Abstract
The purpose of this article is to evaluate optimal expected utility risk measures (OEU) in a riskconstrained portfolio optimization context where the expected portfolio return is maximized. We compare the portfolio optimization with OEU constraint to a portfolio selection model using value at risk as constraint. The former is a coherent risk measure for utility functions with constant relative risk aversion and allows individual specifications to the investor’s risk attitude and time preference. In a case study with three indices, we investigate how these theoretical differences influence the performance of the portfolio selection strategies. A copula approach with univariate ARMAGARCH models is used in a rolling forecast to simulate monthly future returns and calculate the derived measures for the optimization. The results of this study illustrate that both optimization strategies perform considerably better than an equally weighted portfolio and a buy and hold portfolio. Moreover, our results illustrate that portfolio optimization with OEU constraint experiences individualized effects, e.g., less riskaverse investors lose more portfolio value in the financial crises but outperform their more riskaverse counterparts in bull markets.
Introduction
In this article, we consider portfolio selection problems that maximize the expected portfolio return while constraining the associated risk. More precisely, a portfolio optimization problem with optimal expected utility risk measures (OEU) constraint is compared with one using value at risk (V@R) as risk restriction. The V@Rconstrained optimization problem was firstly introduced by Gaivoronski and Pflug (1999) and Mausser and Rosen (1999). V@R is nonconvex and thus might come along with complex computations—an issue that was studied in Krokhmal et al. (2002) and also confirmed by a hedge funds data application of Chabaane et al. (2006). The latter study proved the V@R optimization to be lengthy and difficult while the algorithms of the other considered risk measures (namely standard deviation, semivariance and average value at risk) appeared to be fast and efficient. However, the optimal allocation results turned out to be very similar and thus the choice of risk measure does not seem to be relevant in this context. The same measures of risk are compared in Liang and Park (2007) for a similar time horizon and the identical asset class. In contrast to Chabaane et al. (2006), they found downside risk measures to be superior to the standard deviation. Another notable paper on portfolio optimization under risk constraints is Adam et al. (2008) where momentbased, distortion and spectral risk measures are used as risk constraints. With a bootstrapping analysis of 14 asset classes, Xiong and Idzorek (2011) showed that the meanconditional value at risk optimization problem outperforms the varianceconstrained optimization during the financial crisis of 2008/2009. On the contrary, an application of Allen et al. (2016) on European market indices did not find downside risk optimization strategies to be superior to the meanvariance problem for periods of crisis.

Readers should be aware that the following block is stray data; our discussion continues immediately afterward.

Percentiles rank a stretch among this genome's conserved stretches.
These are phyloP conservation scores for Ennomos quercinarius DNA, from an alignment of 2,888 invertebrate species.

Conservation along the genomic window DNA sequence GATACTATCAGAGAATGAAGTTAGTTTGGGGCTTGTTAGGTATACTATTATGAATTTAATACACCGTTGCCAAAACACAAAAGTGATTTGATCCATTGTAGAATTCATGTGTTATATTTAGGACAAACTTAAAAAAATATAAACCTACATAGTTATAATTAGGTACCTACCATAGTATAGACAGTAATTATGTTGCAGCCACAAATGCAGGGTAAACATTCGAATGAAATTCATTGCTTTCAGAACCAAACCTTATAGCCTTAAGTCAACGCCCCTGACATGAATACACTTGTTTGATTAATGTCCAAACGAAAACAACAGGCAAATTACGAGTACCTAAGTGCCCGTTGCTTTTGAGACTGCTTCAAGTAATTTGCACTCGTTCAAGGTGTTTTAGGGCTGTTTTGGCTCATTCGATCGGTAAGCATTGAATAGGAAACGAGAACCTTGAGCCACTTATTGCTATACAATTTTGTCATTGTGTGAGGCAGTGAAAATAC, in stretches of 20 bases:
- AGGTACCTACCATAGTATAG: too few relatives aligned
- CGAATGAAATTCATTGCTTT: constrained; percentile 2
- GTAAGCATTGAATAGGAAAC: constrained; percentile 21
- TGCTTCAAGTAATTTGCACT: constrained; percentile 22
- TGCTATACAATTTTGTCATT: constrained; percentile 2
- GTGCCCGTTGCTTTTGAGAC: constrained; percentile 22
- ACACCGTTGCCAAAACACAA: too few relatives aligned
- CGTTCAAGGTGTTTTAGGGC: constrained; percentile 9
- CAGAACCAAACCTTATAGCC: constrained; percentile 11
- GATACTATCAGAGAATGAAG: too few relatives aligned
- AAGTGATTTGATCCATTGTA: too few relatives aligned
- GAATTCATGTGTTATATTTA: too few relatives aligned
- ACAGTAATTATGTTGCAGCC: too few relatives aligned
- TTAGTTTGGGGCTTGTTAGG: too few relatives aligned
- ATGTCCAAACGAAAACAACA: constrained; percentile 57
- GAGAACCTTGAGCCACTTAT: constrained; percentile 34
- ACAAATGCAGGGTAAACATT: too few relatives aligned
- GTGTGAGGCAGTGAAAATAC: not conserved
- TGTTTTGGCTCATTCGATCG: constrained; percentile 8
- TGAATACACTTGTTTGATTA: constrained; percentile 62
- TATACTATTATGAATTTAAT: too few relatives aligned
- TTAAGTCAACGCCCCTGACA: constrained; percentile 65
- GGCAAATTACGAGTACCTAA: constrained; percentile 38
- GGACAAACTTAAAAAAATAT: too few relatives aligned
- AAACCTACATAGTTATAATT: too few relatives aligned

In this article, we are introducing the portfolio optimization problem with OEU constraint and compare it to a V@R bounded problem in a case study of three indices for a twentyyear time horizon. We carry out a monthly rolling forecast from 2006 to 2016 and calculate the future expected portfolio return, V@R and OEU risk measure values using Monte Carlo simulation based on an ARMAGARCH and copula approach for an estimation period of 10 years.
The article is structured as follows: Sect. 2 presents V@R and OEU in a riskconstrained portfolio optimization context. This theoretical framework is applied to a realworld data set by using a simulation and forecasting approach in Sect. 3. After analyzing and comparing the results of the case study and some further analysis, the article closes with some concluding remarks.
Portfolio optimization with risk constraints
The meanvariance approach, as introduced by Markowitz (1952), firstly considered the riskreturn tradeoff in portfolio selection by maximizing the expected portfolio return or minimizing the related variance. While the mean of the random return distribution can be seen as an acceptable measure for expected returns in the future, the variance as a measure of risk has been highly questioned and criticized in the last decades. The increasing research on this topic is attributable to the fact that the meanvariance approach only leads to an optimal decision if unrealistic assumptions such as quadratic utility functions and elliptical return distributions are met.